10 sept. 2007

It could be that my definition of logopoeia is mine alone. I don't think the concept is clear at all in Pound--

Logopoeia, 'the dance of the intellect among words,' that is to say, it employs words not only for their direct meaning, but it takes into count in a special way of habits of usage, of the context we expect to find with the word, its usual concomitants, of its known acceptances, and of ironical play. It holds the aesthetic content which is peculiarly the domain of verbal manifestation...

It is not abstract ideas or intellectual content, because it cannot easily be translated. It is the poetic effect gotten from using a word in a particular way in relation to that word's normal or expected usage.

Think of the word "wastrel." Now think of its context, where you would be likely to find it. A Victorian novel? What other words would you be likely to find in its vicinity? (urchin, workhouse) Is it ambiguous? (Yes, it means either an abandoned child or a goodfornothing bum.) Other associations? (waste, waist?). What is the word's register? (archaic, literary, relatively unusual but not unheard of either). Now imagine it where it doesn't belong, its anti-context. Using it there would produce a logopoetic effect because it would clash with its surroundings, it would be used "in a particular way in relation to that word's normal or expected usage."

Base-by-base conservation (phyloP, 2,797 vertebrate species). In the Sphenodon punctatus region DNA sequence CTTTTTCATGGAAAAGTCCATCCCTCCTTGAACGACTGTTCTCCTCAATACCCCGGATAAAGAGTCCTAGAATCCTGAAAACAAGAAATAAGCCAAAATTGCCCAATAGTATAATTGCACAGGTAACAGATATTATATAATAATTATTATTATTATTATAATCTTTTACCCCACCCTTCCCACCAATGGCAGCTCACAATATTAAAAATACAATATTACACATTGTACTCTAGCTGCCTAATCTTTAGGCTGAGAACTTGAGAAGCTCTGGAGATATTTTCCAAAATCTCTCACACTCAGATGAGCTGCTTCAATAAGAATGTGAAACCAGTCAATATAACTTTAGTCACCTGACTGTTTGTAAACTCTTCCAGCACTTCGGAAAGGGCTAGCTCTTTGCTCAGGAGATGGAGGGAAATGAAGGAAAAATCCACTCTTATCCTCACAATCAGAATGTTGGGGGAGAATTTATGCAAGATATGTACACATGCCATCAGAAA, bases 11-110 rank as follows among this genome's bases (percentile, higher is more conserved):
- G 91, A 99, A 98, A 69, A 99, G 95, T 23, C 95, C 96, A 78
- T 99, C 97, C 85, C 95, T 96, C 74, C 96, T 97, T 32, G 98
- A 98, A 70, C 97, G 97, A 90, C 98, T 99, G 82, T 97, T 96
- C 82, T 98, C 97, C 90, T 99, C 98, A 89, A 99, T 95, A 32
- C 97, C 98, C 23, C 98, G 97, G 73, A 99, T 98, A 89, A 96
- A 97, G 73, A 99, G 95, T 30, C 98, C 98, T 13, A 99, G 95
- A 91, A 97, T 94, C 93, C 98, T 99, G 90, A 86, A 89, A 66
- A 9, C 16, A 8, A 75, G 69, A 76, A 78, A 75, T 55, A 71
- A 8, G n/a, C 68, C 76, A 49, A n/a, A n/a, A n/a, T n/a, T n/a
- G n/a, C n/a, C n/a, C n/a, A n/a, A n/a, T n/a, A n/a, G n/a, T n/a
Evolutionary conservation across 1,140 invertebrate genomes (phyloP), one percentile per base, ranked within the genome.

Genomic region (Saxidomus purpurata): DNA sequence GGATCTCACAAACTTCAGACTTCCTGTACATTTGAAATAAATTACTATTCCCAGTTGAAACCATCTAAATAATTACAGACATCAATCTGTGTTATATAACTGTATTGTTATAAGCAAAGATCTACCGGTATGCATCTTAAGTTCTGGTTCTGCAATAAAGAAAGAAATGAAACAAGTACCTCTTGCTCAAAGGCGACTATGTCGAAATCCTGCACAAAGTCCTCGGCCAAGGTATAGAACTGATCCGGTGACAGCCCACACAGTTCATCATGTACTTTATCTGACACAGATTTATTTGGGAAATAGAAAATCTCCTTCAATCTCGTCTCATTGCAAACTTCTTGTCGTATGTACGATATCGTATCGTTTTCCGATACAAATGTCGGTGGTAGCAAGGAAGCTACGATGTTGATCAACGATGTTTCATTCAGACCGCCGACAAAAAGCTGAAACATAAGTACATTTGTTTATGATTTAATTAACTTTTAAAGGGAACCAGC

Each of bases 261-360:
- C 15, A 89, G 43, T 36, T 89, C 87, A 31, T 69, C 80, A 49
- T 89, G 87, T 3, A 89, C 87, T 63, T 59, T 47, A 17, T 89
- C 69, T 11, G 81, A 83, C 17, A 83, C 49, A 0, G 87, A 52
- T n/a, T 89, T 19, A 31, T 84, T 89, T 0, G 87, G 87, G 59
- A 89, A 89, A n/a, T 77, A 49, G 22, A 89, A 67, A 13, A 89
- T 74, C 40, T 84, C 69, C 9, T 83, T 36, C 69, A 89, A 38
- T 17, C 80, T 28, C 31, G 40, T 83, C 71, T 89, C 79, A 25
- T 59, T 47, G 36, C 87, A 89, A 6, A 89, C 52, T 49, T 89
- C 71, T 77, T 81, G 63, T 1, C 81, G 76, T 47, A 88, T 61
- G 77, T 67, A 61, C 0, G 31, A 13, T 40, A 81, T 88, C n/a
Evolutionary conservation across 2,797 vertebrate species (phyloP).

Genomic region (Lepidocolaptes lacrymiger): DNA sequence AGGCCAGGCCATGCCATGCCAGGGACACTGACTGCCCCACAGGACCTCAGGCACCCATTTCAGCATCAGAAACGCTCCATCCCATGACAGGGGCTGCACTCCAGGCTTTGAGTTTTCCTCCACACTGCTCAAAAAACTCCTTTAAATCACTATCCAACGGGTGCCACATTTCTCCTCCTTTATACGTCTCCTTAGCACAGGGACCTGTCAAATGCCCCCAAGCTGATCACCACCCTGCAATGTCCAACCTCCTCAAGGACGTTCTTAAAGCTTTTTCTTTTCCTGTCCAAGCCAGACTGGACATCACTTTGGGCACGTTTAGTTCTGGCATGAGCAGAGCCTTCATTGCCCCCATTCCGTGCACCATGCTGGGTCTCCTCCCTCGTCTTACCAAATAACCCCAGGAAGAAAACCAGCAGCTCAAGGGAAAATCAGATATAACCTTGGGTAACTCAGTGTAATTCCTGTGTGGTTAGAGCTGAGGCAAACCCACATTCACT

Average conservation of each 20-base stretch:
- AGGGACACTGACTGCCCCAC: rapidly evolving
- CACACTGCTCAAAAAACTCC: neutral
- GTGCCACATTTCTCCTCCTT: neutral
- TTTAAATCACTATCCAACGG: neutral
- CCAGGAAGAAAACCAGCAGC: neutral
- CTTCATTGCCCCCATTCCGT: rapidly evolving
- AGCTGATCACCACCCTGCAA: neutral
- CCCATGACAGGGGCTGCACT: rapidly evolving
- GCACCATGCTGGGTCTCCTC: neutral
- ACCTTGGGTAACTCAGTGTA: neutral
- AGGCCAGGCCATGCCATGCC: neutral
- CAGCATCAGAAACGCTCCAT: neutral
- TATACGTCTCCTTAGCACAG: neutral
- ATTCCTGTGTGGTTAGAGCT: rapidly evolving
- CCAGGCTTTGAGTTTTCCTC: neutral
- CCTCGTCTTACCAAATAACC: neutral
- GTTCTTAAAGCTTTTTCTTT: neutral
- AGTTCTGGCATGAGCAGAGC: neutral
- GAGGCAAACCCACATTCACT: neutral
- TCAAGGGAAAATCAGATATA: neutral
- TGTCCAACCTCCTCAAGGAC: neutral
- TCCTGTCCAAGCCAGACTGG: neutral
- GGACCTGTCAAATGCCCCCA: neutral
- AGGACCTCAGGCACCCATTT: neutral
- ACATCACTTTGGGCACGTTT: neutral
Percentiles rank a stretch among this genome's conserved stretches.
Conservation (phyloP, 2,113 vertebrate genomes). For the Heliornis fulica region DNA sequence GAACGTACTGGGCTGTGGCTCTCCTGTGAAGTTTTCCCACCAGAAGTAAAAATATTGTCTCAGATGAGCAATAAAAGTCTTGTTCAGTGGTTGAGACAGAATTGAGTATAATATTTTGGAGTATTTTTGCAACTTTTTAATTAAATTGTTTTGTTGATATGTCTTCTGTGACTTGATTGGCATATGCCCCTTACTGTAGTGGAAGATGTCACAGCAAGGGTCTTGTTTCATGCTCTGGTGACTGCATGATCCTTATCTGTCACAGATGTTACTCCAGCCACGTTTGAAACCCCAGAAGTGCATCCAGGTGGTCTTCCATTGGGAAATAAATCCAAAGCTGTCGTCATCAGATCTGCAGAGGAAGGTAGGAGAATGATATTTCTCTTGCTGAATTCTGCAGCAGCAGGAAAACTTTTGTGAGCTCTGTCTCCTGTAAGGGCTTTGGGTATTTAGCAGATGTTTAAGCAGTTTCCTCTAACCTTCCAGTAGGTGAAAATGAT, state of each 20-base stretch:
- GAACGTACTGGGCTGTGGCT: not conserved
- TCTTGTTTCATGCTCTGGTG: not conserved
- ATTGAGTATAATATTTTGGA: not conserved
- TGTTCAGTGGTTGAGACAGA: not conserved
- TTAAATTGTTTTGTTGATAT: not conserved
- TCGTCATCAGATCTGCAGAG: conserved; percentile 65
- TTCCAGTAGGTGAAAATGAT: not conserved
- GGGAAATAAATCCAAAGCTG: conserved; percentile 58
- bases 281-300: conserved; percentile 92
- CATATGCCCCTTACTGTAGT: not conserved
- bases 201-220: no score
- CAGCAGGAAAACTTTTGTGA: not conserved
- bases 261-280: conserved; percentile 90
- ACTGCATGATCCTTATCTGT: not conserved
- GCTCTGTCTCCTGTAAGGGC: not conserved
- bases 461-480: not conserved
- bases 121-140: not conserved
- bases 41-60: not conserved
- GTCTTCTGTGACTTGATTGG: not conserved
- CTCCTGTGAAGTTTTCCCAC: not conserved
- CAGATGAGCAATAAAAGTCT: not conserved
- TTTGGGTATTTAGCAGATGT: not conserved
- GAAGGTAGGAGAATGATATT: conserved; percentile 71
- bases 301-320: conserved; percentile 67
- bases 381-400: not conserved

We can see that this effect is distinct from the visual image of a "wastrel," a word which for me frankly calls up no picture at all. (Ok, I'm lying: my visual analogue to this word is in fact a particular kind of drawing by Edward Gorey.) I can smell the word more than I can see it. It's also goes beyond the sound of the word, because it you didn't have those purely verbal associations this odor would not be produced. It's not a primarily melopoeic effect, then, but a mostly verbal one.


Also, by extension, other verbal figures of rhetoric that aren't particularly focussed on the "image" belong to logopoeia. Hyperbaton for example.

I think Creeley is strong in logopoeia. Hart Crane. Stein. Lowell. Donne and Stevens. Guillermo Carnero. Ashbery. I know it when I see it. Pound found it in Laforgue.

It is conspicuous in its absence in the mature poetry of Wright. (His earlier poetry, influenced by New Criticism, has more of it.) It is absent from many translations, and in fact its absence makes discourse sound "translated."

1 comentario:

Tom Beckett dijo...

When Charles Bernstein spoke with me all those years ago about the "music of meaning" I took that as his translation of "logopoeia".